Not long ago, a recent study was conducted by ABI Research (News - Alert) that took a look at some of the biggest disruptive influences in the technology sector. While several different technologies were included in the lineup, one of the biggest potential disruptions came from cellular radio access networks (RAN), which showed up not only as third in overall disruption but also as first in time to disruption and in the highest probability of acting as a disruption overall. Evidence that that part of the study may have been more right than anyone expected comes from EXFO (News - Alert), who recently announced that it was running a fiber-to-the-antenna (FTTA) test for some of its product line with the idea of accommodating RAN in mind.
The FTTA test was run on two parts of the EXFO product line, specifically, the FTB-700G and the FTB-800 NetBlazer series of devices to see how the fiber and the common public radio interface (CPRI) worked out. Reports suggest that the tests involved speeds up to 9.8 Gbit/s, and represented just one step toward major improvement of the network in light of rapidly-expanding demand for mobile broadband access. This is being accomplished by several key points, but one of the biggest is a change from copper-to-the-antenna (CTTA) to FTTA infrastructure overall, which should help open up both new capacity and new coverage ranges in LTE (News - Alert) service. Moreover, network providers are also turning to things like small cell deployment and distributed antenna system (DAS) networks in a bid to help augment the coverage. CPRI protocol is routinely tapped as the interface of choice between the base station and the DAS head-end, as with CPRI, there's a major reduction in deployment cost as well as in the amount of space necessary.
By doing this now, reports note, EXFO is doing its part to stay ahead of critical trends that have begun to appear in the marketplace. Not only is there a clear move toward RAN in the network space, but there's also a clear increase in demand for mobile broadband access. The combination of the FTB-1 handheld platform and the NetBlazer's ability to not only offer the best in transport testing but also offer up OTDR and iOLM capabilities suggests that a variety of tools—from optical to Ethernet and beyond—can be put to use in spurring better connectivity.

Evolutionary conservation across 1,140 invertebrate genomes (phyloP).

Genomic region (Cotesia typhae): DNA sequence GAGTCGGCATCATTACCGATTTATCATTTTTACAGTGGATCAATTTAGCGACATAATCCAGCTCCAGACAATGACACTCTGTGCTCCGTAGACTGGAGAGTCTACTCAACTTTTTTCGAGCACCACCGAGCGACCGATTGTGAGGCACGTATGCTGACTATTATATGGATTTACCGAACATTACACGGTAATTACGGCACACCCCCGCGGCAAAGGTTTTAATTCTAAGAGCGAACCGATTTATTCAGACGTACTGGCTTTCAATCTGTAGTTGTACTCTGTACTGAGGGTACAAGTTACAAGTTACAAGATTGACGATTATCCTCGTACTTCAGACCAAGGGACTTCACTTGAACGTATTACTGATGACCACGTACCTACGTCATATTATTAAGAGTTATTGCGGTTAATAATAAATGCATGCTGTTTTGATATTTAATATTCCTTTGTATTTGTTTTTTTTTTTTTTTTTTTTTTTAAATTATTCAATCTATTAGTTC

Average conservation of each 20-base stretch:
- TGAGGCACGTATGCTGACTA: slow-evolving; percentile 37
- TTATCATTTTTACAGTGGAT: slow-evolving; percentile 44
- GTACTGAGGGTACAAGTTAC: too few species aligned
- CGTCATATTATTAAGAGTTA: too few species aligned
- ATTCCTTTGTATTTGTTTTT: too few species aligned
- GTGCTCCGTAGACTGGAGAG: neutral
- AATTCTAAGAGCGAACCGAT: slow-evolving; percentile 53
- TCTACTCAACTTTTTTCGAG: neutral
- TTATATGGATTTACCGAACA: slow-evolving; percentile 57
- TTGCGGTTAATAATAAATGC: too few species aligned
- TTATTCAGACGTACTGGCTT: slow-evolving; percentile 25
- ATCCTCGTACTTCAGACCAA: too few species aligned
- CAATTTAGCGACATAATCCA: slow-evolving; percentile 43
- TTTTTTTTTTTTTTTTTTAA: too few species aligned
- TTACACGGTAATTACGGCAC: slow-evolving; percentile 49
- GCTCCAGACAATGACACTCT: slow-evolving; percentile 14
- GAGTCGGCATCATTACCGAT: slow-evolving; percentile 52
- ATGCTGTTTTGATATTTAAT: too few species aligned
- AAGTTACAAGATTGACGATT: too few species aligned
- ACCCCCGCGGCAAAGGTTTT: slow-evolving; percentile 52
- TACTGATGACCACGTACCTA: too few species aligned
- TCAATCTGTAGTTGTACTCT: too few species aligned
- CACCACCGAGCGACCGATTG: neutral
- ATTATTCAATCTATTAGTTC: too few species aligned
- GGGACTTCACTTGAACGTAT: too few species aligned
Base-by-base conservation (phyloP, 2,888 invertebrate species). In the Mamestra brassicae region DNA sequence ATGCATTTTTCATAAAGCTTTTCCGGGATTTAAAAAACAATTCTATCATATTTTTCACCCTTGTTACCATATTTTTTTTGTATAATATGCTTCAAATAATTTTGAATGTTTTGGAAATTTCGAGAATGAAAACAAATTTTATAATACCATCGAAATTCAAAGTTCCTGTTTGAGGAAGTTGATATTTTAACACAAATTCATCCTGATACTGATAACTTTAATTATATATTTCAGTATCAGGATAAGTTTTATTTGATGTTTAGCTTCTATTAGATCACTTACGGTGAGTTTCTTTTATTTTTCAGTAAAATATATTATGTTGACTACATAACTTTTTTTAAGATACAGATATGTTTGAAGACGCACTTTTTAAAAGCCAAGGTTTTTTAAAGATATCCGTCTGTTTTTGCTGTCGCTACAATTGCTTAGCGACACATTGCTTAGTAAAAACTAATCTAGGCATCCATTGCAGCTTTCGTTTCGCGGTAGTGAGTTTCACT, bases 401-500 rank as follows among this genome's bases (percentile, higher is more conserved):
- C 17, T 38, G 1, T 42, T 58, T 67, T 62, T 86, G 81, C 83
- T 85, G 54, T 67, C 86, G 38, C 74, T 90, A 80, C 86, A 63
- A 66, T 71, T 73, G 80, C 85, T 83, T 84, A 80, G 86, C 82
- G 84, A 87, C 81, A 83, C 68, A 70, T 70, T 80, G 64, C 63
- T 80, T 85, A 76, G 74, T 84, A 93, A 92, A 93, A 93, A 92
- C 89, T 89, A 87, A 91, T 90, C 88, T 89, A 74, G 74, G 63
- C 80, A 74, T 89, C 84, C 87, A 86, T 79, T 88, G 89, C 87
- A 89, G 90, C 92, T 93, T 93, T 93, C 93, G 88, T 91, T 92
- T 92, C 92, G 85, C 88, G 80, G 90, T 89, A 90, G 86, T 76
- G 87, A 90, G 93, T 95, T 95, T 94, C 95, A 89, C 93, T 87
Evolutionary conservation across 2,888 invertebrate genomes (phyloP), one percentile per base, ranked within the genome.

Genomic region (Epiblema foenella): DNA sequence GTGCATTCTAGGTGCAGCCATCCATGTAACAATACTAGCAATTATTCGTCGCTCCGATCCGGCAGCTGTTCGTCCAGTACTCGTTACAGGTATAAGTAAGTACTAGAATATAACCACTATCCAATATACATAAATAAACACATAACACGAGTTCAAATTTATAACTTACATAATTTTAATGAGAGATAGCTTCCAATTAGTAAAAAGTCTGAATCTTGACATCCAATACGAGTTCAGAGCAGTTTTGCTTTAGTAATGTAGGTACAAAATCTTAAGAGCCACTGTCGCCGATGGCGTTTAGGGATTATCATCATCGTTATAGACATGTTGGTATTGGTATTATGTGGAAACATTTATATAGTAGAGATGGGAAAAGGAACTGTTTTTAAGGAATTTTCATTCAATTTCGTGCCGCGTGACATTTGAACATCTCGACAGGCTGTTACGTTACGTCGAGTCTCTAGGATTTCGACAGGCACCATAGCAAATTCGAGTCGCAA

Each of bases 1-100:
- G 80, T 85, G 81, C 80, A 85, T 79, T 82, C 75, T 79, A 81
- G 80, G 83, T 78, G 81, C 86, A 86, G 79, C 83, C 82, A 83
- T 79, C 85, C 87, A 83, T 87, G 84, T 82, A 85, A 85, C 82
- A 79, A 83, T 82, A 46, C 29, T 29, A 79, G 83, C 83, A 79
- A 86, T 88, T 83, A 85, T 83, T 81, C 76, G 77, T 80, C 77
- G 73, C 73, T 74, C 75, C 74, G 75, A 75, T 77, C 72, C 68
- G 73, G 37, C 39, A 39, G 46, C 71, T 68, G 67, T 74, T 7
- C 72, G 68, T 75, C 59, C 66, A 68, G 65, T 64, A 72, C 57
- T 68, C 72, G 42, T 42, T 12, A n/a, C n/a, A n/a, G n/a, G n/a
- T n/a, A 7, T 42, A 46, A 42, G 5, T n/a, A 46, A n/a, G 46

EXFO's vice president of the transport and service assurance division, Claudio Mazzuca, offered up a bit of a comment around the move, saying “Significant investments are being made worldwide on expanding the fronthaul networks to deliver better spectral efficiency and capacity. By adding CPRI rates, EXFO is future-proofing its technology to meet the requirements of next-generation, fibre-based remote radio networks.”
Indeed, there are many more demands being placed on the mobile network. Leave aside the growth of entertainment options like streaming video sources and gaming alternatives, the growth of the business use of mobile devices has also skyrocketed. With videoconferencing and collaboration tools being used as part of an ever-increasing mobile workforce, mobile tools—including mobile networks—must likewise advance to keep up. While perhaps the residential market can be mollified by cries of poverty and “bandwidth cap”, enterprise users are demanding much better service. Fiber service is forcing the entire market to step up its game. It will be exciting to see just where this market goes, but as more mobile providers embrace things like the RAN and LTE Advanced, it's likely that the consumer is about to have many more options that previously noted.
Edited by Maurice Nagle